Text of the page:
Iran confronts its alcohol problem
Los Angeles Times / Mostaghim
08-Jul-2012 (one comment)

TEHRAN — On most days, Mohsen can be found driving around the capital in his old Peugeot with a hired female relative, trying to pass himself off as a father shopping with his daughter.

But the errands he's running involve delivering homemade beer and wine or smuggled vodka and whiskey to customers across the city. He doesn't work nights; that's when the country's moral police set up checkpoints to catch bootleggers like him.


Iran confronts its alcohol problem

by yolanda on

In Iran, drinking has long been a deeply rooted part of Persian society, from the upper-class elite who hold discreet parties in their Tehran apartments to the blue-collar workers who drink the sometimes toxic homemade brews. The Islamic Revolution in 1979 attempted to squelch the custom, as part of a greater effort to erase the Persian culture in favor of an Islamic one, Semati said.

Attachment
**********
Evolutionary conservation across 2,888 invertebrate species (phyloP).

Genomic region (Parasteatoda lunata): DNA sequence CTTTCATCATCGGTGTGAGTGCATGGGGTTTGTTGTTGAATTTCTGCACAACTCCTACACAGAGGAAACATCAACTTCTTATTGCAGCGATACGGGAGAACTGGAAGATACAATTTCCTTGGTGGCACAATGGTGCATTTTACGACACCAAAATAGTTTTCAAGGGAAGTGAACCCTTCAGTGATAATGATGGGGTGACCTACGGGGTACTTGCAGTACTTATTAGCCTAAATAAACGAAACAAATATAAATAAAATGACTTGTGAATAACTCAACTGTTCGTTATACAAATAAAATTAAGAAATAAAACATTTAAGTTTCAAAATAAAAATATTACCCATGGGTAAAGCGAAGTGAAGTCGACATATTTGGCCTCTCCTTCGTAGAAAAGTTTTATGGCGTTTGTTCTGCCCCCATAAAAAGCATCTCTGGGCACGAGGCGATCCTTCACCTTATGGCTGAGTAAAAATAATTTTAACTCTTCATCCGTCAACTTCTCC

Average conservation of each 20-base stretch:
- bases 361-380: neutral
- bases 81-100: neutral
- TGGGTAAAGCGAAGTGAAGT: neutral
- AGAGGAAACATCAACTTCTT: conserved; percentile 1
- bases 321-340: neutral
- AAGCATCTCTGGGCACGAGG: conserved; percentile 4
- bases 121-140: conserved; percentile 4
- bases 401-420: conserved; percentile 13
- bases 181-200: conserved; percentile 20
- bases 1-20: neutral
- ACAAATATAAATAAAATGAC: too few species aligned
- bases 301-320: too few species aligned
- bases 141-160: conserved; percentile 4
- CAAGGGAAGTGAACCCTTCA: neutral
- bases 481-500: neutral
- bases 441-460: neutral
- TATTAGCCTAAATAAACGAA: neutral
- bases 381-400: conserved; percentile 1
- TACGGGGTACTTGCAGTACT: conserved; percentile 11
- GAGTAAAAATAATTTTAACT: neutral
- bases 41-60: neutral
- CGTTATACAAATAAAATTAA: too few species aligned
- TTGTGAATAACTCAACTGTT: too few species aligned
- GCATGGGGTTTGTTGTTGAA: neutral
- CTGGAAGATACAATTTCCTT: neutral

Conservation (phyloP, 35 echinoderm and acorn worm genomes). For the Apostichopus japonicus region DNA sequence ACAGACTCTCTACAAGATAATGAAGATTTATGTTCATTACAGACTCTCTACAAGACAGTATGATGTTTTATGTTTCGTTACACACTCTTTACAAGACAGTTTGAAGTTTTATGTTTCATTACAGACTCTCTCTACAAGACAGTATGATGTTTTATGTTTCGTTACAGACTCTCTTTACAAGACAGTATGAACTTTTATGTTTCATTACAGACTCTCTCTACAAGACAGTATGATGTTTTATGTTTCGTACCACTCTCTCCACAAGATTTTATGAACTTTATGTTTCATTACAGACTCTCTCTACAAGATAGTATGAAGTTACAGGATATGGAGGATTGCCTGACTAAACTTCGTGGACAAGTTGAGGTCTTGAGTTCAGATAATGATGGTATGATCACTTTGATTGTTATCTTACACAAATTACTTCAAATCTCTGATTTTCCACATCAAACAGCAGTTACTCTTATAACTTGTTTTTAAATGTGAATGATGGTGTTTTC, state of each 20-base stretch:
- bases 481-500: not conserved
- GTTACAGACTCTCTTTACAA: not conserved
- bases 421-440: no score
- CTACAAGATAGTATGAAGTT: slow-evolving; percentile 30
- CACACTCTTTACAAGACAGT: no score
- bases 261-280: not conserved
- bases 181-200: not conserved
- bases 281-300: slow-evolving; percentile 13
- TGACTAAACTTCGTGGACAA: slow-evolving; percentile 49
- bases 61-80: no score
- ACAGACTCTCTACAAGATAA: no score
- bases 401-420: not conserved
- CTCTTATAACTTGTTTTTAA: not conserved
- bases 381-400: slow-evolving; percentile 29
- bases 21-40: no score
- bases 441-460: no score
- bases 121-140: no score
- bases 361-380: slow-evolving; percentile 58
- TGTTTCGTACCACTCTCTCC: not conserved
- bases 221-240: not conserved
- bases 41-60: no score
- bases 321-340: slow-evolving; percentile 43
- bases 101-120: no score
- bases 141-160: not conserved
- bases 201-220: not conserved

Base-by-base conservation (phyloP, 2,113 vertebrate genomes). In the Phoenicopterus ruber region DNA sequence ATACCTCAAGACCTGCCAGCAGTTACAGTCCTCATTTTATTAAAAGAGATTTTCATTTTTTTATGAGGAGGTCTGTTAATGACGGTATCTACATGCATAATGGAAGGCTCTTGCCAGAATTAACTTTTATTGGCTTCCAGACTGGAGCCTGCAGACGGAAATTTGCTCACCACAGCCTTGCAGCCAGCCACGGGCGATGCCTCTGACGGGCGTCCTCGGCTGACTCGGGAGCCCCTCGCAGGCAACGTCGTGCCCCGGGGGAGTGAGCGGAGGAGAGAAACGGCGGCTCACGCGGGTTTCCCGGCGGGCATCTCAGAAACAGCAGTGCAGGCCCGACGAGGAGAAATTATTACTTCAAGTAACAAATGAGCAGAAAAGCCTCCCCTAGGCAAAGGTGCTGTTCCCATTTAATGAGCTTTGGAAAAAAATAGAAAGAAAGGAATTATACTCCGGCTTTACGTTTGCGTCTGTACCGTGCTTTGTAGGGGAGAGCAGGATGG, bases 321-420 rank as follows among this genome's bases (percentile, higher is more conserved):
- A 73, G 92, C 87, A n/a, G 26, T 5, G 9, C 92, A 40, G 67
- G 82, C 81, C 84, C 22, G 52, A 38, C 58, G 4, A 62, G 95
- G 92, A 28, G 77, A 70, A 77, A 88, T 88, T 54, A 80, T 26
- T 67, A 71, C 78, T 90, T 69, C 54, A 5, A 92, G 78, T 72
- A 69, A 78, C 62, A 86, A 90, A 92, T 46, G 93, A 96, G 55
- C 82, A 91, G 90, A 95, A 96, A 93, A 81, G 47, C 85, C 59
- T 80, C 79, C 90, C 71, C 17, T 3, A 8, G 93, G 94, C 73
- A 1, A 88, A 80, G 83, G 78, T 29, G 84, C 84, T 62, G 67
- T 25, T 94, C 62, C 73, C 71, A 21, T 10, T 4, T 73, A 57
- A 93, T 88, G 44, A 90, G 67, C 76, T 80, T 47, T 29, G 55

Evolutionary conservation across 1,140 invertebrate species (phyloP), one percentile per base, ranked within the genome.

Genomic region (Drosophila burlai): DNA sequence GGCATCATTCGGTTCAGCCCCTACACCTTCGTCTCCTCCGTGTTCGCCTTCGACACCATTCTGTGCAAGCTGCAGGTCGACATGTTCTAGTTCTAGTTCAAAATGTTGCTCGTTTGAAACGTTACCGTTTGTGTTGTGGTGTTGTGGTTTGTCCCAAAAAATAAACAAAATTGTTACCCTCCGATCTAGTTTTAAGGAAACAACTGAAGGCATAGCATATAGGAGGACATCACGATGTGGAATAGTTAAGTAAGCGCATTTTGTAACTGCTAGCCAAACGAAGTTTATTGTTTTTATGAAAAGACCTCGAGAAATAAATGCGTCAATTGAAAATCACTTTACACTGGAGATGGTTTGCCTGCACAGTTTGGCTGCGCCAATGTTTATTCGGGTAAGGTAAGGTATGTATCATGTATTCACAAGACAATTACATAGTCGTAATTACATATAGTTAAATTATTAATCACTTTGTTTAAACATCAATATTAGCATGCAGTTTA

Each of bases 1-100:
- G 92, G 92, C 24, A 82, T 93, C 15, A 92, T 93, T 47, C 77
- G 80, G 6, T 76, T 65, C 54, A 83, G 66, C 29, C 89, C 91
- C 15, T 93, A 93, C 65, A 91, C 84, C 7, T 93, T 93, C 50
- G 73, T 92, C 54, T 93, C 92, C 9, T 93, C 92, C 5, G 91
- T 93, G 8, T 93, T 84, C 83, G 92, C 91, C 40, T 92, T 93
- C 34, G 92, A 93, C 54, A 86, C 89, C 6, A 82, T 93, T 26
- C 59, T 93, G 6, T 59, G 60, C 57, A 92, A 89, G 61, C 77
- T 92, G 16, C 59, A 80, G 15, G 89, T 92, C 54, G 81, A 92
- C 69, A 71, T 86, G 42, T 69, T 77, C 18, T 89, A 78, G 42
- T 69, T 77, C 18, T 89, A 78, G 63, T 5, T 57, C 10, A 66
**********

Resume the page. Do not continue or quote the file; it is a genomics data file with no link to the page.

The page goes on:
Part of the culture that thrived before the revolution celebrated the lifestyle of working-class machismo epitomized in popular action films.

Today, young people are increasingly turning to alcohol as an escape from their lives, which they feel are boxed in politically, socially and economically.